Background

U.S. Customs and Border Protection has authorized port directors to seize, and commence forfeiture proceedings against, stevia extracts and derivatives mined, produced, or manufactured in China by the Inner Mongolia Hengzheng Group Baoanzhao Agriculture, Industry, and Trade Co. Ltd. with the use of convict, forced, or indentured labor. CBP has determined that there is sufficient evidence to support the finding that Baoanzhao is a prison/forced labor facility and that stevia extracts and derivatives from this facility are being, or are likely to be, imported into the U.S. CBP issued a withhold release order against such goods in May 2016.

CBP’s finding covers stevia leaf (stevia rebaudiana) extracts, or glycosides classified under HTSUS 2938.90.0000, that are mined, produced, or manufactured wholly or in part by Baoanzhao, which is also known by the following names: the Inner Mongolia Hengzheng Group Baoanzhao Agriculture and Trade Co. Ltd., the Inner Mongolia Autonomous Region Prison Administration Bureau Baoanzhao Agriculture and Trade Co. Ltd., and the Baoanzhao Prison Farm. The finding applies to any subject goods that (1) are imported on or after Oct. 20 or (2) have already been imported but were not released from CBP custody before Oct. 20.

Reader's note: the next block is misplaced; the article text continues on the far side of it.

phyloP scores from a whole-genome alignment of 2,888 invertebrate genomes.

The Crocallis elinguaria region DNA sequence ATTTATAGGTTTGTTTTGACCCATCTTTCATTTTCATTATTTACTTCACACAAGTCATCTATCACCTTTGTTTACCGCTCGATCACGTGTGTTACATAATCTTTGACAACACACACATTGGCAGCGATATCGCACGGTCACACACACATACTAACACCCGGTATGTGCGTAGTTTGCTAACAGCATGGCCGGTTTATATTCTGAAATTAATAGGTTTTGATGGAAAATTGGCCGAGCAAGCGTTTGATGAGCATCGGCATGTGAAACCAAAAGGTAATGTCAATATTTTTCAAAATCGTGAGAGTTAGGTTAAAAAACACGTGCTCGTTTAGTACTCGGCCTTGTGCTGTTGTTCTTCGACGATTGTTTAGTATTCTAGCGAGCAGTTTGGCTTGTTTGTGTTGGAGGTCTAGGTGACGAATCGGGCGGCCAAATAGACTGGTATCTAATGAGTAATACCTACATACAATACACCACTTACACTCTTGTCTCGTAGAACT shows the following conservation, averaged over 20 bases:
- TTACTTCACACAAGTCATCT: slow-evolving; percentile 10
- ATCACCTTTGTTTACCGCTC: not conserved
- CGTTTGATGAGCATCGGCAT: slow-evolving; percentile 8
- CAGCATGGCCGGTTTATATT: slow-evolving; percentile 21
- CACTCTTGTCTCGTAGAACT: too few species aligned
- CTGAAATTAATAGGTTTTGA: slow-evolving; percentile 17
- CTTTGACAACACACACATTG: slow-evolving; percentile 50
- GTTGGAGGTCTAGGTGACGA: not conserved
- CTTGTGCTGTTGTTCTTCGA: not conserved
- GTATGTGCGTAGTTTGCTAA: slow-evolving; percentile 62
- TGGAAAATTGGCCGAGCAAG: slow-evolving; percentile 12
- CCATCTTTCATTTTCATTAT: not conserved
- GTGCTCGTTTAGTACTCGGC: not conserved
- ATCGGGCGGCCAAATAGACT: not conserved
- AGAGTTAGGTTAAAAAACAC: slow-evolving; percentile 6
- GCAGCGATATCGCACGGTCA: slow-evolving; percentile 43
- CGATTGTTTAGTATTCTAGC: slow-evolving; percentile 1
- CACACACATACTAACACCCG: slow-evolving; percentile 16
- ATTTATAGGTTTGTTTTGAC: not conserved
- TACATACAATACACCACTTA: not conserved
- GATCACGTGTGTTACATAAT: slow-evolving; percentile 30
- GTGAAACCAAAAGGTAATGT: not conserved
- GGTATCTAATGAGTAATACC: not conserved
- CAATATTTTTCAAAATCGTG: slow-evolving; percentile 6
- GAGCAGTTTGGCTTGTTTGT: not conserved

19 USC 1307 prohibits the importation of goods mined, produced, or manufactured, wholly or in part, in any foreign country by forced labor, including convict labor, forced child labor, and indentured labor. Such goods are subject to exclusion and/or seizure and may lead to criminal investigation of the importer. The Trade Facilitation and Trade Enforcement Act of 2015 eliminated a provision that allowed entry of certain forced labor-produced goods if they were not produced domestically in such quantities as to meet consumptive demands. 

When information reasonably but not conclusively indicates that goods within the purview of 19 USC 1307 are being imported, CBP may issue withhold release orders. CBP will then detain such goods for an admissibility determination and exclude them unless the importer demonstrates that they were not made using forced labor. The importer may also export the goods.

CBP has said that it acts on information concerning specific manufacturers, exporters, and goods and does not generally target entire product lines or industries in problematic countries or regions. CBP also does not generally publicize specific detentions, re-exportations, exclusions, or seizures that may have resulted from its WROs or findings.

CBP encourages stakeholders to closely examine their supply chains to ensure their imported goods are not mined, produced, or manufactured, wholly or in part, with prohibited forms of labor. A list of all withhold release orders issued by CBP and findings published in the Federal Register is available here.

For more information, please contact Nicole Bivens Collinson or Elise Shibles.

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